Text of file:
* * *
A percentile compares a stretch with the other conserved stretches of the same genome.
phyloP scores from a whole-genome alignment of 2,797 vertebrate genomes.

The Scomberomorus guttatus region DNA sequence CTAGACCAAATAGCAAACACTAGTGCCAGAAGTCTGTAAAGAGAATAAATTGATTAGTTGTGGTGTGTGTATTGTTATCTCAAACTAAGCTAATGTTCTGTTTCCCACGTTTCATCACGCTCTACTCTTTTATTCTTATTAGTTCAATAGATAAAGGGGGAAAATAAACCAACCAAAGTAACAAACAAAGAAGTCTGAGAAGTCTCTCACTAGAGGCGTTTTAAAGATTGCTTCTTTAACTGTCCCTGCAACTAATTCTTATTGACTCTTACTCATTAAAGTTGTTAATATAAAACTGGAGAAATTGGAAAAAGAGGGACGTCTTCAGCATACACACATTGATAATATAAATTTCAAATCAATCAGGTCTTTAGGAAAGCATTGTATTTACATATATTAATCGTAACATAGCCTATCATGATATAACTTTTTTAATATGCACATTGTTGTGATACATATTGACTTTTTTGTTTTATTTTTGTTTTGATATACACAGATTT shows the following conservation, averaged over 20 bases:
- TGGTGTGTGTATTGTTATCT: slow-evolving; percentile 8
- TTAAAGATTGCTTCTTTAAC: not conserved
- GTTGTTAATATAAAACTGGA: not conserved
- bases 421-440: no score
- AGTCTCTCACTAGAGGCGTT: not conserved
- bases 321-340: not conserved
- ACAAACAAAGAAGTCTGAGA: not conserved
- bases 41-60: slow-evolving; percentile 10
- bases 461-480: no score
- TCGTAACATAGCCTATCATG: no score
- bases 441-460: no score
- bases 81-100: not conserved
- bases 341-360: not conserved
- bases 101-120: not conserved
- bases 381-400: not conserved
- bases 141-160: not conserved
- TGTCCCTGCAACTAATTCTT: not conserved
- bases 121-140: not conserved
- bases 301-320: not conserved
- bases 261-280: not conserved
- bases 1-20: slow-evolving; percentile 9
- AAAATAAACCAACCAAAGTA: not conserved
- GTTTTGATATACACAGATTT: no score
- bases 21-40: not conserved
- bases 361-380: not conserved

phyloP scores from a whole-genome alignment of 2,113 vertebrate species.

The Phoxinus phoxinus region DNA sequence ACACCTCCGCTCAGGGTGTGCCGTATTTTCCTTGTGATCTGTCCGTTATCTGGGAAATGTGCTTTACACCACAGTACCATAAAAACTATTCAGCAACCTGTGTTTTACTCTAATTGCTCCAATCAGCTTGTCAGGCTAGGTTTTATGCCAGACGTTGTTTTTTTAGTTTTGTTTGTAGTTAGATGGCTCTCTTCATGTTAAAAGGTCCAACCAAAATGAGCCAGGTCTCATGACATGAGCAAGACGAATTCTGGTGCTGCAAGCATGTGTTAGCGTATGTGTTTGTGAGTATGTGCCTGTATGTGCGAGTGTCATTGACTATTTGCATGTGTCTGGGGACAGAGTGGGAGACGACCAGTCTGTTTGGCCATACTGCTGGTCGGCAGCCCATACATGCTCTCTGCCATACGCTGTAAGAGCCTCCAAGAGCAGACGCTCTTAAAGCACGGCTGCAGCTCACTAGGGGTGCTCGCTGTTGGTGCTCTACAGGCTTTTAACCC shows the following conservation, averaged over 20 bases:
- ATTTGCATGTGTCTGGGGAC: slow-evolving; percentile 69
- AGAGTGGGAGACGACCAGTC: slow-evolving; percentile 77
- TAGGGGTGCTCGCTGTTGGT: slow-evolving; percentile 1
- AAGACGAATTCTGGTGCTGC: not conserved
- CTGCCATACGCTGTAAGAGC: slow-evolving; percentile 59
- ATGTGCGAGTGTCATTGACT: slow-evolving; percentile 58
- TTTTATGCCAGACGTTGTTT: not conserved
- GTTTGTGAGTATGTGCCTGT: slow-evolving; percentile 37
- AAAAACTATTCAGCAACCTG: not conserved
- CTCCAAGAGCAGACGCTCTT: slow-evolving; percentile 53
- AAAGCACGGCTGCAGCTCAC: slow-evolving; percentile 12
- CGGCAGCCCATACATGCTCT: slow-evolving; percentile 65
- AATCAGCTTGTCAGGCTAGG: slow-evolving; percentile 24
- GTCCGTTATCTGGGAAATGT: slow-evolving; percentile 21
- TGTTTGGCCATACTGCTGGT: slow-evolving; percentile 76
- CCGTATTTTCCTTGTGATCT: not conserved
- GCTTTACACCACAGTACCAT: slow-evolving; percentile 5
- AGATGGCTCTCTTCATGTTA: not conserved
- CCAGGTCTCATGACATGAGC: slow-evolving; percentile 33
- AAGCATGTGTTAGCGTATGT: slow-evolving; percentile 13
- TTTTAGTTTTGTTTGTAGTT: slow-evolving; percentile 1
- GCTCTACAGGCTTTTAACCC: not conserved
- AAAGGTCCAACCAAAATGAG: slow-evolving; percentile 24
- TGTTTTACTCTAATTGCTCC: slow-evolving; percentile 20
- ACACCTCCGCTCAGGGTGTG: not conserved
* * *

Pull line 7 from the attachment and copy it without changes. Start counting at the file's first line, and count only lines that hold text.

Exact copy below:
- bases 421-440: no score